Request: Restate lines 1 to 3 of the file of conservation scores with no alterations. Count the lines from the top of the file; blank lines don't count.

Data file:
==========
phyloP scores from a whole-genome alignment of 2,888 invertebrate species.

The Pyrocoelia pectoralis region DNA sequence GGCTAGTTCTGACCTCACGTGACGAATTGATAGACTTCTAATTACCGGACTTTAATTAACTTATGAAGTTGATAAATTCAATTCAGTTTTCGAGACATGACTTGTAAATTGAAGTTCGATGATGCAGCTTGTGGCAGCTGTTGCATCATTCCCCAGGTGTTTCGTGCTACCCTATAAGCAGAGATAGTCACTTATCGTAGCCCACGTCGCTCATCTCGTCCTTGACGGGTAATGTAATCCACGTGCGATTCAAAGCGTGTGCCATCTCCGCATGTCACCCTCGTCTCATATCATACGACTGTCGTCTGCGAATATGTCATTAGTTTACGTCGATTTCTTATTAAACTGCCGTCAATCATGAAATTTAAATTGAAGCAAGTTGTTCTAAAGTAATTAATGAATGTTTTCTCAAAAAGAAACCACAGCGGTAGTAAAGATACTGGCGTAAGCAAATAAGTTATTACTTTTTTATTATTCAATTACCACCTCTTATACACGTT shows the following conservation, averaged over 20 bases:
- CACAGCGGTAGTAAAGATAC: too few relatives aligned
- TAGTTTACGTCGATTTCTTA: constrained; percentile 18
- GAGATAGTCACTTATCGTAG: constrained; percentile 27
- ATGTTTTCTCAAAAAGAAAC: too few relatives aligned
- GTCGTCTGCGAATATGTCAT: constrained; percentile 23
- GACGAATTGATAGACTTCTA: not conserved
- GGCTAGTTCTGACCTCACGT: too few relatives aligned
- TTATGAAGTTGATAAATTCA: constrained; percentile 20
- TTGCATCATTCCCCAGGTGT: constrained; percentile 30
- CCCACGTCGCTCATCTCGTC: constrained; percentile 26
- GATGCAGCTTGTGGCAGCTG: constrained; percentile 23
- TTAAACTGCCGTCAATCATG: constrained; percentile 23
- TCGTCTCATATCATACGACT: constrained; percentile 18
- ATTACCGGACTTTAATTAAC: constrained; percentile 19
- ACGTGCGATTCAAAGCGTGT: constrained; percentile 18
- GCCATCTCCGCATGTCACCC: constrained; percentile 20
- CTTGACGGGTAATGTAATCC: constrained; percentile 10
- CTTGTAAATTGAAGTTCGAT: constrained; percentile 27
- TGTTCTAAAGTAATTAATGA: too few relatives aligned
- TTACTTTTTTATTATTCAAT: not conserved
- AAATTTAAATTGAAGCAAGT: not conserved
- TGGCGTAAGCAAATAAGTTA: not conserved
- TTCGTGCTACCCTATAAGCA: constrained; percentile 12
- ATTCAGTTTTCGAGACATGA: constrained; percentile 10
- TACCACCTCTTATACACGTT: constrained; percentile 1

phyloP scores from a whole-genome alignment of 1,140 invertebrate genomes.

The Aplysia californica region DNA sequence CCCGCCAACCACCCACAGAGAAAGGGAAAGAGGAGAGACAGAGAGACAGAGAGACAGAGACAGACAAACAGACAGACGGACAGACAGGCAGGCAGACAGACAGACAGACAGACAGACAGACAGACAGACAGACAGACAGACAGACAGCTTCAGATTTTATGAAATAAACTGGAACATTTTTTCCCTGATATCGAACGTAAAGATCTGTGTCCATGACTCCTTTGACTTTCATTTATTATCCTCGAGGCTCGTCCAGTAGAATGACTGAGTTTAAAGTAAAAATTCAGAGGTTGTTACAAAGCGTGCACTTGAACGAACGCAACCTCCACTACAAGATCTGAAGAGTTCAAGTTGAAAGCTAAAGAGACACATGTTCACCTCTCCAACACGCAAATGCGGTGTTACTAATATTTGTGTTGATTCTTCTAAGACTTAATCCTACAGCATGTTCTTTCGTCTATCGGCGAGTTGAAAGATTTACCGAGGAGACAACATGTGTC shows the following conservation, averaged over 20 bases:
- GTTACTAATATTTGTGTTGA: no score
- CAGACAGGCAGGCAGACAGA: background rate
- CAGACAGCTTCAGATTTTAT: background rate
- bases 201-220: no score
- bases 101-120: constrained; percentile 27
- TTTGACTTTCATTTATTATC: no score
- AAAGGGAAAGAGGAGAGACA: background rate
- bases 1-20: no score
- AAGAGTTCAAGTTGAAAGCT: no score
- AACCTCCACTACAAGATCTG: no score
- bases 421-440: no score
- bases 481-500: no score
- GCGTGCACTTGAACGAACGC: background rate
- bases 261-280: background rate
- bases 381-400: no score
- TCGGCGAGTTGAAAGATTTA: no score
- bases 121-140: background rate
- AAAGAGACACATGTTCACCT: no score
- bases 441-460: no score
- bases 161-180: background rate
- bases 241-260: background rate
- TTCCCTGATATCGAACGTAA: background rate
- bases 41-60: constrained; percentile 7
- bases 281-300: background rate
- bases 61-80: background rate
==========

phyloP scores from a whole-genome alignment of 2,888 invertebrate species.

The Pyrocoelia pectoralis region DNA sequence GGCTAGTTCTGACCTCACGTGACGAATTGATAGACTTCTAATTACCGGACTTTAATTAACTTATGAAGTTGATAAATTCAATTCAGTTTTCGAGACATGACTTGTAAATTGAAGTTCGATGATGCAGCTTGTGGCAGCTGTTGCATCATTCCCCAGGTGTTTCGTGCTACCCTATAAGCAGAGATAGTCACTTATCGTAGCCCACGTCGCTCATCTCGTCCTTGACGGGTAATGTAATCCACGTGCGATTCAAAGCGTGTGCCATCTCCGCATGTCACCCTCGTCTCATATCATACGACTGTCGTCTGCGAATATGTCATTAGTTTACGTCGATTTCTTATTAAACTGCCGTCAATCATGAAATTTAAATTGAAGCAAGTTGTTCTAAAGTAATTAATGAATGTTTTCTCAAAAAGAAACCACAGCGGTAGTAAAGATACTGGCGTAAGCAAATAAGTTATTACTTTTTTATTATTCAATTACCACCTCTTATACACGTT shows the following conservation, averaged over 20 bases:
- CACAGCGGTAGTAAAGATAC: too few relatives aligned